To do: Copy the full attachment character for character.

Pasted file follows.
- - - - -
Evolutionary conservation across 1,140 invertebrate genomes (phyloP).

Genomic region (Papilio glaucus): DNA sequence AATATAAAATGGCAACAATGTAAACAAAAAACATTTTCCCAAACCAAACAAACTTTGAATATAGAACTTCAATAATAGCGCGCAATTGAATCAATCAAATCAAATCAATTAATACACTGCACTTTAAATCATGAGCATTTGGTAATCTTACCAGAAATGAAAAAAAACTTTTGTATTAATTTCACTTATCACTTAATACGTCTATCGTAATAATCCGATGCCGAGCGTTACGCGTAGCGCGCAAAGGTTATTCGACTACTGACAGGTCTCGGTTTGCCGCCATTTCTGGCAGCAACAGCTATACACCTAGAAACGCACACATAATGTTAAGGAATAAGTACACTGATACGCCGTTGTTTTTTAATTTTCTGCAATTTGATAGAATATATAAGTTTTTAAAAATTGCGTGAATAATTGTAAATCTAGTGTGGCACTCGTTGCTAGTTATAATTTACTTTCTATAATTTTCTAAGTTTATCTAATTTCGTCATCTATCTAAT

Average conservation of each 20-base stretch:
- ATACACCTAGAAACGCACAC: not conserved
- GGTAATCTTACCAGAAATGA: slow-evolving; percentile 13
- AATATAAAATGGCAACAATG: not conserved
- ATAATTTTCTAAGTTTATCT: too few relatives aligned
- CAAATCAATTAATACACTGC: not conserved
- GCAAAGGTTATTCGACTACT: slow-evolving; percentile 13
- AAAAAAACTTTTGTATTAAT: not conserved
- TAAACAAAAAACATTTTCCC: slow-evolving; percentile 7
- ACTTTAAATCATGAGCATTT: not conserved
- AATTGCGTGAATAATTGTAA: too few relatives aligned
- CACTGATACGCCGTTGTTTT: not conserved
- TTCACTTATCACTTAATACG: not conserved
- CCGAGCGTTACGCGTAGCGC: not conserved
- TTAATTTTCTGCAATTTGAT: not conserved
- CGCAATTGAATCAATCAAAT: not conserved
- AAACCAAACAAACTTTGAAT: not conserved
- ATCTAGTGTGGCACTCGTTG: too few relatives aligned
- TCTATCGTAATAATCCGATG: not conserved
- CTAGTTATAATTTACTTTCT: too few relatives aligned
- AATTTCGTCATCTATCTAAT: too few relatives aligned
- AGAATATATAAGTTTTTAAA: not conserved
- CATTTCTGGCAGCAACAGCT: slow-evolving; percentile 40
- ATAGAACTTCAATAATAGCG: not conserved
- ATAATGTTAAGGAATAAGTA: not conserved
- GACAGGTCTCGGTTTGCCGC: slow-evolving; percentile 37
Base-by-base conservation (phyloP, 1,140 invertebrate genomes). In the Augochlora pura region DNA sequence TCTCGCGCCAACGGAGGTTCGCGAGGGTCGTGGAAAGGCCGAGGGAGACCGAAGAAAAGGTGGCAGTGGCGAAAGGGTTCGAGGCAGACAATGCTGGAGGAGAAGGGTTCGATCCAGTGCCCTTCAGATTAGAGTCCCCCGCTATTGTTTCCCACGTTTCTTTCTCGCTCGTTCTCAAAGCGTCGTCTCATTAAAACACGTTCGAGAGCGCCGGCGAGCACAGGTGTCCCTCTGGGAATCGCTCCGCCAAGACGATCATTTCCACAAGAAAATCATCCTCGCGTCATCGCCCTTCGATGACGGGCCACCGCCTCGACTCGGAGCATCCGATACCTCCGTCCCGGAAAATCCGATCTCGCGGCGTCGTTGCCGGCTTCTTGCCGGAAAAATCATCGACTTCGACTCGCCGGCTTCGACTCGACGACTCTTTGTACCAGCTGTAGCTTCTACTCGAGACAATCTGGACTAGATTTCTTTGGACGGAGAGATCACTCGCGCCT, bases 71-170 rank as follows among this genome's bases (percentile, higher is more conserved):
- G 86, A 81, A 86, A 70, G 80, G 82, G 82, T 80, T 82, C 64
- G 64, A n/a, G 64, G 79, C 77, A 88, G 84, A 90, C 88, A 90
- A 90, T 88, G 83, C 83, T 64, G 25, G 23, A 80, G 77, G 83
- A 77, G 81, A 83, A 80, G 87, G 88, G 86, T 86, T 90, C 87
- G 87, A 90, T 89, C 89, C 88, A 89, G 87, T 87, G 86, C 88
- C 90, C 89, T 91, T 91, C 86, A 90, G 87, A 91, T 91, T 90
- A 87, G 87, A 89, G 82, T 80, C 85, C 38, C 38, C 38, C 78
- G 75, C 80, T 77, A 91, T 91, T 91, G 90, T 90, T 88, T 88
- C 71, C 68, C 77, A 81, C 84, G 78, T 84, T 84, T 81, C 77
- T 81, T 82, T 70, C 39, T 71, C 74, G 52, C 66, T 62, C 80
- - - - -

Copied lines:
Evolutionary conservation across 1,140 invertebrate genomes (phyloP).

Genomic region (Papilio glaucus): DNA sequence AATATAAAATGGCAACAATGTAAACAAAAAACATTTTCCCAAACCAAACAAACTTTGAATATAGAACTTCAATAATAGCGCGCAATTGAATCAATCAAATCAAATCAATTAATACACTGCACTTTAAATCATGAGCATTTGGTAATCTTACCAGAAATGAAAAAAAACTTTTGTATTAATTTCACTTATCACTTAATACGTCTATCGTAATAATCCGATGCCGAGCGTTACGCGTAGCGCGCAAAGGTTATTCGACTACTGACAGGTCTCGGTTTGCCGCCATTTCTGGCAGCAACAGCTATACACCTAGAAACGCACACATAATGTTAAGGAATAAGTACACTGATACGCCGTTGTTTTTTAATTTTCTGCAATTTGATAGAATATATAAGTTTTTAAAAATTGCGTGAATAATTGTAAATCTAGTGTGGCACTCGTTGCTAGTTATAATTTACTTTCTATAATTTTCTAAGTTTATCTAATTTCGTCATCTATCTAAT

Average conservation of each 20-base stretch:
- ATACACCTAGAAACGCACAC: not conserved
- GGTAATCTTACCAGAAATGA: slow-evolving; percentile 13
- AATATAAAATGGCAACAATG: not conserved
- ATAATTTTCTAAGTTTATCT: too few relatives aligned
- CAAATCAATTAATACACTGC: not conserved
- GCAAAGGTTATTCGACTACT: slow-evolving; percentile 13
- AAAAAAACTTTTGTATTAAT: not conserved
- TAAACAAAAAACATTTTCCC: slow-evolving; percentile 7
- ACTTTAAATCATGAGCATTT: not conserved
- AATTGCGTGAATAATTGTAA: too few relatives aligned
- CACTGATACGCCGTTGTTTT: not conserved
- TTCACTTATCACTTAATACG: not conserved
- CCGAGCGTTACGCGTAGCGC: not conserved
- TTAATTTTCTGCAATTTGAT: not conserved
- CGCAATTGAATCAATCAAAT: not conserved
- AAACCAAACAAACTTTGAAT: not conserved
- ATCTAGTGTGGCACTCGTTG: too few relatives aligned
- TCTATCGTAATAATCCGATG: not conserved
- CTAGTTATAATTTACTTTCT: too few relatives aligned
- AATTTCGTCATCTATCTAAT: too few relatives aligned
- AGAATATATAAGTTTTTAAA: not conserved
- CATTTCTGGCAGCAACAGCT: slow-evolving; percentile 40
- ATAGAACTTCAATAATAGCG: not conserved
- ATAATGTTAAGGAATAAGTA: not conserved
- GACAGGTCTCGGTTTGCCGC: slow-evolving; percentile 37
Base-by-base conservation (phyloP, 1,140 invertebrate genomes). In the Augochlora pura region DNA sequence TCTCGCGCCAACGGAGGTTCGCGAGGGTCGTGGAAAGGCCGAGGGAGACCGAAGAAAAGGTGGCAGTGGCGAAAGGGTTCGAGGCAGACAATGCTGGAGGAGAAGGGTTCGATCCAGTGCCCTTCAGATTAGAGTCCCCCGCTATTGTTTCCCACGTTTCTTTCTCGCTCGTTCTCAAAGCGTCGTCTCATTAAAACACGTTCGAGAGCGCCGGCGAGCACAGGTGTCCCTCTGGGAATCGCTCCGCCAAGACGATCATTTCCACAAGAAAATCATCCTCGCGTCATCGCCCTTCGATGACGGGCCACCGCCTCGACTCGGAGCATCCGATACCTCCGTCCCGGAAAATCCGATCTCGCGGCGTCGTTGCCGGCTTCTTGCCGGAAAAATCATCGACTTCGACTCGCCGGCTTCGACTCGACGACTCTTTGTACCAGCTGTAGCTTCTACTCGAGACAATCTGGACTAGATTTCTTTGGACGGAGAGATCACTCGCGCCT, bases 71-170 rank as follows among this genome's bases (percentile, higher is more conserved):
- G 86, A 81, A 86, A 70, G 80, G 82, G 82, T 80, T 82, C 64
- G 64, A n/a, G 64, G 79, C 77, A 88, G 84, A 90, C 88, A 90
- A 90, T 88, G 83, C 83, T 64, G 25, G 23, A 80, G 77, G 83
- A 77, G 81, A 83, A 80, G 87, G 88, G 86, T 86, T 90, C 87
- G 87, A 90, T 89, C 89, C 88, A 89, G 87, T 87, G 86, C 88
- C 90, C 89, T 91, T 91, C 86, A 90, G 87, A 91, T 91, T 90
- A 87, G 87, A 89, G 82, T 80, C 85, C 38, C 38, C 38, C 78
- G 75, C 80, T 77, A 91, T 91, T 91, G 90, T 90, T 88, T 88
- C 71, C 68, C 77, A 81, C 84, G 78, T 84, T 84, T 81, C 77
- T 81, T 82, T 70, C 39, T 71, C 74, G 52, C 66, T 62, C 80